Three new captains set to guide Pitt lacrosse into unpredictable sophomore season


Nate Yonamine | Staff Photographer

Pitt women’s lacrosse players celebrate after a victory against Akron Monday night.

By Richie Smiechowski, Sports Editor

For a second-year program, Pitt women’s lacrosse is an unsurprisingly young team that lacks college-level game time. 

The team doesn’t lack talent, but after graduating 13 players following their first season — many of whom had years of Division I experience — the buildup to their second season surprisingly feels more like a “building year” than their inaugural campaign did. 

Last year’s group of transfer seniors set a very high bar for the program, which even received top 25 votes at the end of the season. Without them, an almost entirely new set of fresh faces within the program will try and further that legacy in 2023, and it starts with the team’s three new captains

Junior defender Abby Thorne is the most tenured of the three captains, and is the only one who donned the blue and gold in action last season. She started all 18 games on defense for Pitt, finishing third-best on the team in both ground balls and forced turnovers with 28 and 16 respectively. 

According to head coach Emily Boissonneault, Thorne brings an exceptional amount of experience in comparison to her peers, in both her time playing for the Australian National Team and as a part of Pitt’s “original 14.” 

“Abby came in pretty mature as an athlete with a little bit more experience compared to some of our younger athletes, or even her teammates that are the same age,” Boissonneault said. “She’s shown tremendous growth, she’s one of the hardest workers on the team and was an extremely reliable defender last year, and so we’re really looking towards her to help some of our younger players grow into the role she established for us last year.”

According to Thorne, she takes pride in being a member of the original 14, acknowledging the significance of her role as one of the six remaining players from that group. Looking at the rest of the team, Thorne said her class and the current sophomore class are especially close.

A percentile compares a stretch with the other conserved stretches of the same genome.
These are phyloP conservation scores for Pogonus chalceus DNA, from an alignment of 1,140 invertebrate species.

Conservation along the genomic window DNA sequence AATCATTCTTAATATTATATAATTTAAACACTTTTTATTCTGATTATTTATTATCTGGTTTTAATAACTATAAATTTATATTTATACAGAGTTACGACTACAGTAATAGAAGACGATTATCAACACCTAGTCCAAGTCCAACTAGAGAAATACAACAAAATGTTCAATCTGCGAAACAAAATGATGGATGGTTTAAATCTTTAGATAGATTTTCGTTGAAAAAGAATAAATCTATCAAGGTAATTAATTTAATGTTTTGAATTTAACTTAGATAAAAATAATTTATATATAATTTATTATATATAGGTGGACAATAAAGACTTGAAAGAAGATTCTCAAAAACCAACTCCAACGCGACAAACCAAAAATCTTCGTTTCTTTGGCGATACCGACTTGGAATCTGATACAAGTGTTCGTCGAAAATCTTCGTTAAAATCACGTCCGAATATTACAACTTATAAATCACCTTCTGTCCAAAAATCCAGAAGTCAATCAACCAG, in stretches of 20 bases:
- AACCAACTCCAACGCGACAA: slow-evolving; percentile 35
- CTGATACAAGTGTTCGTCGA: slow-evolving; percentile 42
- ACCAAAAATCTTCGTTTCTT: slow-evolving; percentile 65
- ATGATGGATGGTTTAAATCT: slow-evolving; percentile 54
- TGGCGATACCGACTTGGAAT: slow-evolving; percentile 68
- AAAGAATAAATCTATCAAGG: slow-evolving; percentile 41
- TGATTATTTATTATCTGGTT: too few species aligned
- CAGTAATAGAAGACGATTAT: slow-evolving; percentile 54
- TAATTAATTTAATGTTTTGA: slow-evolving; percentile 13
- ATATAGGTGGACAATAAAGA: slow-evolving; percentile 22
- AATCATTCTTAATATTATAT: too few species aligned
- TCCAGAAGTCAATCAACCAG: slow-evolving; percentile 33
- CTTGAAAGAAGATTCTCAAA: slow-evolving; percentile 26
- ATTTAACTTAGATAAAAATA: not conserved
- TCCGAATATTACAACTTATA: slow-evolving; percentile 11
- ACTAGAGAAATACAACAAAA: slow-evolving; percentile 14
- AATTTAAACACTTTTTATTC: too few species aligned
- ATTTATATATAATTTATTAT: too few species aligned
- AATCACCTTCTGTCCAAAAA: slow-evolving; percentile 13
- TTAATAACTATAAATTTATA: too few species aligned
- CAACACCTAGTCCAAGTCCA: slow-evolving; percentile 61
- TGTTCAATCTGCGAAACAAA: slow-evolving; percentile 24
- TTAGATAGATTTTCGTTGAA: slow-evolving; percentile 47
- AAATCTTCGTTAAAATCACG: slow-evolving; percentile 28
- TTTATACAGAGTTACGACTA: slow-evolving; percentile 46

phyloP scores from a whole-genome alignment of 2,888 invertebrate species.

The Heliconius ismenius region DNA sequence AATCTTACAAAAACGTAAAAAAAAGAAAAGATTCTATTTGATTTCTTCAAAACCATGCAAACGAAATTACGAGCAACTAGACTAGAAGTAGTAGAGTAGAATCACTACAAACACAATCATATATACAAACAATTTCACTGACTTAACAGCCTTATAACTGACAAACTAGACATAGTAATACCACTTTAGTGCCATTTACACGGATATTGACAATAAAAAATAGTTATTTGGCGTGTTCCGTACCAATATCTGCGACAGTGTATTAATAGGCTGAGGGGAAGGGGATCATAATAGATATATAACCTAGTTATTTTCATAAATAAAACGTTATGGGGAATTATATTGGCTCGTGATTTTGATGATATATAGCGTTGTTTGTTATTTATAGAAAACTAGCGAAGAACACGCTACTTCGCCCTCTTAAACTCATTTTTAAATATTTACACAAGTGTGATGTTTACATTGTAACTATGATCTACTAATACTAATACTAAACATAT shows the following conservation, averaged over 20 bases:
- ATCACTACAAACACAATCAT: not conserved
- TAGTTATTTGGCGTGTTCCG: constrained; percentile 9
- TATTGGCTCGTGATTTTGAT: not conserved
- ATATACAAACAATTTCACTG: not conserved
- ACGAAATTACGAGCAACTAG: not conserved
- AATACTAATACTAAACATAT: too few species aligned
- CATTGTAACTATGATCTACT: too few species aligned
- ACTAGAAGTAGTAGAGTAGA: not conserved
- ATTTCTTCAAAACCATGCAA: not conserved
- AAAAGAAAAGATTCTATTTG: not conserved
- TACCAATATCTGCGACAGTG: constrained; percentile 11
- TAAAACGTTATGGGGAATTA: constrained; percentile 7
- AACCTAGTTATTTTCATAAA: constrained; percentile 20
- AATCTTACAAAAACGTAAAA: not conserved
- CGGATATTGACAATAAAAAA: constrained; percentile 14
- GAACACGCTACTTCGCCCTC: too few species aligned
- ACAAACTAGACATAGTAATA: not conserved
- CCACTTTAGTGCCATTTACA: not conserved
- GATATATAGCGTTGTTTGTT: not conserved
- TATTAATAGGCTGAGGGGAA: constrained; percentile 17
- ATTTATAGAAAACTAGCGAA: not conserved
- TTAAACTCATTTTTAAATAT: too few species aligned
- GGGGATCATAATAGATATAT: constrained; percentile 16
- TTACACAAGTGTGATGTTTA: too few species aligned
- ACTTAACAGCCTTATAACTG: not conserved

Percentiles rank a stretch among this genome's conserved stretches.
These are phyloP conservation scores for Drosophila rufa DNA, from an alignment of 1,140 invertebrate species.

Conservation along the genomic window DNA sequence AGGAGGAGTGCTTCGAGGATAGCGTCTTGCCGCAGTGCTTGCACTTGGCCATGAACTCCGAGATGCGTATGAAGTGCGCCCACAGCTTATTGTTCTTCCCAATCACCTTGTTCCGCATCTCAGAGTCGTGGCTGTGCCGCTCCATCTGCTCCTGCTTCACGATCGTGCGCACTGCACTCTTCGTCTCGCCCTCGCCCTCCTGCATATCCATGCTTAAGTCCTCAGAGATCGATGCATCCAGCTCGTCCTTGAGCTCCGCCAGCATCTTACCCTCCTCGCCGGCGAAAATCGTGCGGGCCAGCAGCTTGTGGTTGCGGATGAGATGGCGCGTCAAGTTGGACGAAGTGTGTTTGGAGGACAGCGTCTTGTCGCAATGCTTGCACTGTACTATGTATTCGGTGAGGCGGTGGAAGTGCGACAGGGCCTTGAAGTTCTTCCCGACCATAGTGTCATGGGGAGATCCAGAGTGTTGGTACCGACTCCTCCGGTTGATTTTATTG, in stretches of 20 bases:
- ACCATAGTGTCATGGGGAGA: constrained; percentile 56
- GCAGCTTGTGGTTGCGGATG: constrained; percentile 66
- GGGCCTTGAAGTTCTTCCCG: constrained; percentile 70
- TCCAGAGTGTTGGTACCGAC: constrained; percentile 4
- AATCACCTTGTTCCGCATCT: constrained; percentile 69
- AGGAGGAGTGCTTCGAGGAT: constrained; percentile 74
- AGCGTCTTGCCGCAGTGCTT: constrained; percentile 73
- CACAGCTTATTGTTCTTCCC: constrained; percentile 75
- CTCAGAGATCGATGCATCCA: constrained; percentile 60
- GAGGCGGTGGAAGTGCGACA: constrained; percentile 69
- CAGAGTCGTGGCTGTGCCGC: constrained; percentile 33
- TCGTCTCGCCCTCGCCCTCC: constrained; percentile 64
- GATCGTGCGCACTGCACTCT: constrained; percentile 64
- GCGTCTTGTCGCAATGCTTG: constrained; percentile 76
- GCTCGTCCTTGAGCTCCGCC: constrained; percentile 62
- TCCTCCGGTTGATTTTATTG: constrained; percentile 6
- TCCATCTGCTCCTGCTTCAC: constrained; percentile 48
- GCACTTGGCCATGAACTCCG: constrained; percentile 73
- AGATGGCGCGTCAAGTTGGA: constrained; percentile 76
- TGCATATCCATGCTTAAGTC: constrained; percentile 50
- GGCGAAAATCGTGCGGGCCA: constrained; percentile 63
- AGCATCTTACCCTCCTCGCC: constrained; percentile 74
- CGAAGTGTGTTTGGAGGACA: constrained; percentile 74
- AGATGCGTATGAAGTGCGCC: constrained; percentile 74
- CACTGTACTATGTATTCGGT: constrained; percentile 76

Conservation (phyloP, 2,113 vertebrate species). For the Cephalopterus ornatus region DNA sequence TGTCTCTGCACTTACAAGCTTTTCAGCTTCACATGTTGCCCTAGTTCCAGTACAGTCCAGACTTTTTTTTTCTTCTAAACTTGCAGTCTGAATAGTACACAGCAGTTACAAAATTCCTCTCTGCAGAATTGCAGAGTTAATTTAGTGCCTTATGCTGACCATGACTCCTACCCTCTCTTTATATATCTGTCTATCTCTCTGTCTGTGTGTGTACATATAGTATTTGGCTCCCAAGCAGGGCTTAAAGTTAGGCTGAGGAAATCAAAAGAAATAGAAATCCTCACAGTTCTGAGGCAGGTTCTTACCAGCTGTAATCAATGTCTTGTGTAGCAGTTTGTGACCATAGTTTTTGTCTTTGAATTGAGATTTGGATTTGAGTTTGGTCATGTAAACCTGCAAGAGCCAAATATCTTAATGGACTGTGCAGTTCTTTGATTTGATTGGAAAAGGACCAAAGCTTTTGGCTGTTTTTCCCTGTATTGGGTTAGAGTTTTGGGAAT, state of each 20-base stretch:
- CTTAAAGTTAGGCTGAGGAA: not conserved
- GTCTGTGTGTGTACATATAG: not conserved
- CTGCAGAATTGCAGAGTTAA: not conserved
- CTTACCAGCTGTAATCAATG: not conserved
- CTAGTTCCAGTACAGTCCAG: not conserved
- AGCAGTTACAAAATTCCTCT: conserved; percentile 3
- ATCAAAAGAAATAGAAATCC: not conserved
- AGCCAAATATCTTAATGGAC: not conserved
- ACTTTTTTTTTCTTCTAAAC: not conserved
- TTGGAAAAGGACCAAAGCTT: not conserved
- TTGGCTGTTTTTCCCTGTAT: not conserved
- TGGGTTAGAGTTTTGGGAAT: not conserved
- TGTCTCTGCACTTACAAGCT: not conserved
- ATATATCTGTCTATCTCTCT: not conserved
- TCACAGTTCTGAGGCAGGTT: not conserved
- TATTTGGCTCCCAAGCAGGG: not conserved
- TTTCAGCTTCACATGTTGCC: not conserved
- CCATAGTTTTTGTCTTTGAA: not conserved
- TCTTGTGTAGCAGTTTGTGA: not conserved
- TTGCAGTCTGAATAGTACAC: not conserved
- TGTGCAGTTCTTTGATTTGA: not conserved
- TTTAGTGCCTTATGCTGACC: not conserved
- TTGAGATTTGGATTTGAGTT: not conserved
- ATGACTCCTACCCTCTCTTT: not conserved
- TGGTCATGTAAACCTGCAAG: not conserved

“The sophomore class that came in last year as freshman was a huge class, there were about 15 of them,” Thorne said. “I’d say that we’re the most connected out of anyone, which is obviously a massive chunk of the team… It’s awesome, we have a solid foundation of players who just love and care for each other, and the transfers have come in and been huge, and connected really well with the team.”

One of those new transfers in particular is gelling especially well with the rest of the team. Despite spending less than a full year with the Panthers, senior attacker Camdyn O’Donnell made a strong impression early, earning a captain position without ever playing a game at Pitt. 

While O’Donnell might not have experience donning the blue and gold, she’s one of the most accomplished players on the team, spending four years with San Diego State. She tallied 33 goals and 17 assists last year for the Azteks and decided at the end of last year that she wanted to fulfill her ultimate goal — playing ACC lacrosse. 

“When I decided to go into the portal, I honestly knew that [Pitt] was the place where I wanted to end up,” O’Donnell said. “I came from a school that wasn’t recognized as much, so I kind of had to come in and prove to everyone and myself that I deserve to be here. I view it as how lucky we are that we can put on our uniform every day and play in the ACC.”